Out on the trails, everyone seems to use clipless pedals. I sometimes ride with flat pedals and was wondering, how to jump a mountain bike with flat pedals?
To jump with flat pedals, first “preload” the front end of the bike by lowering your chest closer to the handlebars. Next, use your arms and shift your body back to lift up the front wheel. Then using a scooping motion on the pedals, shift your weight forward and push forward on the bars.
Why do some riders prefer flat pedals?
There’s a lot of debate around pedal choice, but the big jumpers, BMX, downhill and trials riders almost all use flat pedals. One of the main reasons is that for more extreme riding, you may need to bail and put your foot down fast. This makes flat pedals safer and more versatile.
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Another reason is that flat pedals force you to learn better technique, especially jumping. It’s possible to bunny hop 1.5 meters high using flat pedals. When using clipless pedals, you rely more on the physical connection rather than learning pro bike control methods.
It’s like kids learning to ski with the ski tips connected by a short rope. They might actually be able to tackle tough terrain, but their skills will be limited in the long run.
What kinds of jumps can you do with flat pedals?
In this article, I’m going to go over bunny hopping mostly. The bunny hop is one of the hardest moves to accomplish with flat pedals. A lot of other types of jumps build upon the skills you need for bunny hopping.
Flat pedals can also be used for drop offs, BMX jumps, big hit air, dirt, ramp-to-ramp jumps and pretty much any kind of free riding or trials jump. Like I said, the pros all use flats.
Why is the first move so important when jumping with flat pedals?
The initial preload of the front wheel is key. A good start leads to a good jump. Picture your body and bike like a compressed coil, ready to explode. You should be off the seat and crouching a bit over the handlebars.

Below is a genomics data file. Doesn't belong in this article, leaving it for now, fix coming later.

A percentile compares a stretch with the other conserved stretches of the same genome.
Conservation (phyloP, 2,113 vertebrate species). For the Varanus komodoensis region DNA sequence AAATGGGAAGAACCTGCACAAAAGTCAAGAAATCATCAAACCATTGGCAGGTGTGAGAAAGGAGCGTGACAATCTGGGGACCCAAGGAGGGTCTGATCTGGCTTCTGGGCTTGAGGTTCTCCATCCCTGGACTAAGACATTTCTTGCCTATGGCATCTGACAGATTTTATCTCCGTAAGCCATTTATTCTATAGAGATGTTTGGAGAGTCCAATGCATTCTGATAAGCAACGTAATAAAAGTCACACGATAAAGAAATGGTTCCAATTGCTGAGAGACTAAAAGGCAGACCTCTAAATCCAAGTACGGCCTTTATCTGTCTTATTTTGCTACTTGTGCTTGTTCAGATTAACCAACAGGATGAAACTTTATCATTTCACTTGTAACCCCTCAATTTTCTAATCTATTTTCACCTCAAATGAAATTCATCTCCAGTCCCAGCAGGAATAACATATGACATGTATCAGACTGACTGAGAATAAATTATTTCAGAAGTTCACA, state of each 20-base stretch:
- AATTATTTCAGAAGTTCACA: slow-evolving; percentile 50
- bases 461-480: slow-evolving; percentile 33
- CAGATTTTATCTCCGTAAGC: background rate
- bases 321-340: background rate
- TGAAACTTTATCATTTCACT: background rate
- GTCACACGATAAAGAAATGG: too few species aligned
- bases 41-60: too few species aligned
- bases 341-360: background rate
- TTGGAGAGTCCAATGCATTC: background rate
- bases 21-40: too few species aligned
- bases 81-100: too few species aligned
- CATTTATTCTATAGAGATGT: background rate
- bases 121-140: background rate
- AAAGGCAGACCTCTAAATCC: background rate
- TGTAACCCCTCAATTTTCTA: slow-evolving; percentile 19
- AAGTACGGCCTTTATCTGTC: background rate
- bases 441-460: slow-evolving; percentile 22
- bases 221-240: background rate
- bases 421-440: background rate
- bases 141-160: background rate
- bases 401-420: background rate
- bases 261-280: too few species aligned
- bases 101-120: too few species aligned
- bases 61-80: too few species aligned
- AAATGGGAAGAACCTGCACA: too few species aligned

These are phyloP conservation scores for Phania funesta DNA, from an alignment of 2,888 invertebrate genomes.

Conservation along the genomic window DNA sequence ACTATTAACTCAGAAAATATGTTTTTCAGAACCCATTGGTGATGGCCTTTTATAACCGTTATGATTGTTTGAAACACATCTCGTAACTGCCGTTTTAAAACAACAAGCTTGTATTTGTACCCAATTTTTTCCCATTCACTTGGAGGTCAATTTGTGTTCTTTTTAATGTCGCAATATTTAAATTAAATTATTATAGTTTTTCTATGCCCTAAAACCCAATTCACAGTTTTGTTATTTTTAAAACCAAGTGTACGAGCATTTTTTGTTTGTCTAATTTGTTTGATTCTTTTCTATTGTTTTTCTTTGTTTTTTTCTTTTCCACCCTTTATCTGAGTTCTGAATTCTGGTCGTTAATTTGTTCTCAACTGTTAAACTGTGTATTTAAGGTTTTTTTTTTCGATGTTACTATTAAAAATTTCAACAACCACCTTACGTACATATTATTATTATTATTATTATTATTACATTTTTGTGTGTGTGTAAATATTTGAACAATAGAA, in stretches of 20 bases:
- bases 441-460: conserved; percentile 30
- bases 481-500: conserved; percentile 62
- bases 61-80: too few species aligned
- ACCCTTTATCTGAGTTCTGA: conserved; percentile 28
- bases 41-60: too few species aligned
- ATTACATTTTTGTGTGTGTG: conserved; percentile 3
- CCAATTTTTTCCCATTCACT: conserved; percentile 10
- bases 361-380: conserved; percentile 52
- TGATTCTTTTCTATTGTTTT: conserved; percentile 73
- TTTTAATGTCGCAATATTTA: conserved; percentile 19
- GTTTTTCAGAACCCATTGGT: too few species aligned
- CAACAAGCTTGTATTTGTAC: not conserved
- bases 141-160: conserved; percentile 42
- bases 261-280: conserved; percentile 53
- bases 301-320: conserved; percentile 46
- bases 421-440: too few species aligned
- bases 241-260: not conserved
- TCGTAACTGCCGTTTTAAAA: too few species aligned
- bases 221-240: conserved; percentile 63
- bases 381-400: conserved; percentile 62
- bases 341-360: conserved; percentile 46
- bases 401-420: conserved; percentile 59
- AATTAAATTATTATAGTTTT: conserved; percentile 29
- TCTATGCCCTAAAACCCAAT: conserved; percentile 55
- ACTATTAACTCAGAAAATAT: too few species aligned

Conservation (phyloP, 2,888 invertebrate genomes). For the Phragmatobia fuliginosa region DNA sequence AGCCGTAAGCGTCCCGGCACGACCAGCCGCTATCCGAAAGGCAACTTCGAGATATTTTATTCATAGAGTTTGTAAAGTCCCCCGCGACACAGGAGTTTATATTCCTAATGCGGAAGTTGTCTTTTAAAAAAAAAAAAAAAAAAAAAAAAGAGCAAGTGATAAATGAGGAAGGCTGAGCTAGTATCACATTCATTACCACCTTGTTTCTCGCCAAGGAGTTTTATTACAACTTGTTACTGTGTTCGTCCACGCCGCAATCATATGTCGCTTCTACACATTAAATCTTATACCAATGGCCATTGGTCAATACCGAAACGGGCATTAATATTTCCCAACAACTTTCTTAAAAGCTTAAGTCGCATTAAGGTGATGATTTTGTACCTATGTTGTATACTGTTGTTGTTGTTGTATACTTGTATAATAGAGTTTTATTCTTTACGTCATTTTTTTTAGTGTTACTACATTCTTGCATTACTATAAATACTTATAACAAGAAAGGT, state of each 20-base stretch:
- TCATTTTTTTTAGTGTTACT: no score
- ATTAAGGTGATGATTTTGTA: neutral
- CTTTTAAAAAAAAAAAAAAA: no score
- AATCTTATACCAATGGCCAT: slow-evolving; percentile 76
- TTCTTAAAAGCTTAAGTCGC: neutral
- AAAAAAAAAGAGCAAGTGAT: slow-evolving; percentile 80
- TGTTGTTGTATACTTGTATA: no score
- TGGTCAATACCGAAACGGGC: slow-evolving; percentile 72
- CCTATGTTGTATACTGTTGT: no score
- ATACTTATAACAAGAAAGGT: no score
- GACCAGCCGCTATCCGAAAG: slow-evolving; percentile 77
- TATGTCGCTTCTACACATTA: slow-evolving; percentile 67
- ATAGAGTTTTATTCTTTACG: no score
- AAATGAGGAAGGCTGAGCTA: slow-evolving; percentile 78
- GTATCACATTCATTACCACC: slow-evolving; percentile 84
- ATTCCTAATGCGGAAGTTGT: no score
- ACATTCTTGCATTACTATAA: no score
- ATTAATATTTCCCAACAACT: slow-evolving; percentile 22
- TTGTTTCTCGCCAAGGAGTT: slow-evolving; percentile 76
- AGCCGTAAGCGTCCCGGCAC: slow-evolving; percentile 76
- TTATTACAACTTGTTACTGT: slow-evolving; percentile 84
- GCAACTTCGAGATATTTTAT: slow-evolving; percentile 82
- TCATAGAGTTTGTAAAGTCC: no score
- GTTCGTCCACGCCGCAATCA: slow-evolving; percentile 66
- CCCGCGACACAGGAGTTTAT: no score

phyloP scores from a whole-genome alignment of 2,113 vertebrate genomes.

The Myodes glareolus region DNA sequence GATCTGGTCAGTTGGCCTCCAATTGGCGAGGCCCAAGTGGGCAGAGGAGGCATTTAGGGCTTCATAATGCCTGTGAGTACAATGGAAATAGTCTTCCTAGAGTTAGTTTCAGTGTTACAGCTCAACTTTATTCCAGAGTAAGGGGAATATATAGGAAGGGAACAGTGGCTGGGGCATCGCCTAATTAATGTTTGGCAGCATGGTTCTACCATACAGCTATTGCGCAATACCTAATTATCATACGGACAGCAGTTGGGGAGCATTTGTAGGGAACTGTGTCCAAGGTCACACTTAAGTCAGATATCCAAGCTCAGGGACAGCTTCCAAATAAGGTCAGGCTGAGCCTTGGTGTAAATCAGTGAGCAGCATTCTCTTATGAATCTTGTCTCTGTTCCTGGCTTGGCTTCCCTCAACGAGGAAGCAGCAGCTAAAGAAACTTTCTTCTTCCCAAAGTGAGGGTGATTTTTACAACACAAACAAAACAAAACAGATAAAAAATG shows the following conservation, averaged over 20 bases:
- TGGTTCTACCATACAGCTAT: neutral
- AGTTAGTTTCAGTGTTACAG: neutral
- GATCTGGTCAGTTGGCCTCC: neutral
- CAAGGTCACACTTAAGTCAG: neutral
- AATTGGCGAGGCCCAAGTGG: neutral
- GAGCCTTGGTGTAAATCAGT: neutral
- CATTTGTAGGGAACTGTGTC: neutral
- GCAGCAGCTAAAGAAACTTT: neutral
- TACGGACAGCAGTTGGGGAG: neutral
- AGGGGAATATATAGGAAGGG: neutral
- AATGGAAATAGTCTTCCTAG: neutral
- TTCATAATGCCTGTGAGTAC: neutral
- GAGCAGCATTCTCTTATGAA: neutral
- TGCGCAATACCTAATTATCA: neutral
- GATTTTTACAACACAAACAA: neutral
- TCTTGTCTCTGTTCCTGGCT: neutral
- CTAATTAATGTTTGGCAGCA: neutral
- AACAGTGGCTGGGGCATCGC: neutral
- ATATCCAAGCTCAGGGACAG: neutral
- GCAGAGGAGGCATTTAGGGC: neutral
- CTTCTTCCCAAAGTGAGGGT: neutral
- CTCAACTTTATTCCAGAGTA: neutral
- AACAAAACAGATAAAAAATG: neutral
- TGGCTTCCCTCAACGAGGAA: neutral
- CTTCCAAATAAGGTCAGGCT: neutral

Next, pull up on the handlebars and shift your body back on the bike. Don’t just yank upwards. Instead, it’s more like pulling up the front wheel using the momentum of your body moving backwards. Your arms help, but they shouldn’t do all the work.
It helps to practice this first move before going for a full-fledged jump. Also, always have your pedal cranks parallel the ground for jumping.
After preloading, what comes next for flat pedal bike jumping?
After the front wheel comes up, it gets kind of tricky. At this point, several things are happening at once. First, you are shifting your body forward and rotating your wrists forward. Visualize your bike and body moving in an arc up, forward and down.
Meanwhile, you’re scooping up the pedals with your feet. Some people compare this to jumping on a trampoline. You can start by bending your knees and pushing your heels down a bit. This rocks your weight back on the pedals which preloads the back of the bike.
Again, visualize the bike moving in an arc, that’s key. Also, when pulling up the back of the bike, the lift-off is when your toes point down. You can push against the handlebars a bit for maximum lift.
Just like practicing getting the front wheel up, you can work on just popping up the back wheel. Try to make the move as controlled as possible. Be careful not to fall forward and face plant.
Using your legs, body position and arms to jump your MTB.
Now try to put it all together. While rolling forward, compress your body over the bike. Knees and elbows bent, pedals level with the earth.
Next, pull up the front end and shift your weight back. As the front wheel comes up, you’re already beginning to shift forward and rotating the bars forward. Meanwhile, your feet are scooping up the pedals to lift up the rear wheel.
Flat pedal jumping is hard. How do I make it easier?
Jumping with clipless pedals is much easier, since with your feet stuck to the pedals, the rear wheel goes where your feet go. Still, for jumping over big logs, you can’t rely on this. Good technique gets you big air, not clipless pedals.
You’ll have to practice a lot to get the hang of it. It helps to put something flat (ribbon, small branch, etc.) on the ground to jump over while practicing. This gives you a visual reference. The front wheel preload and lift is essential for jumping. If you don’t get the front wheel over an obstacle, the jump won’t happen. Lift high and hard to get the clearance you need.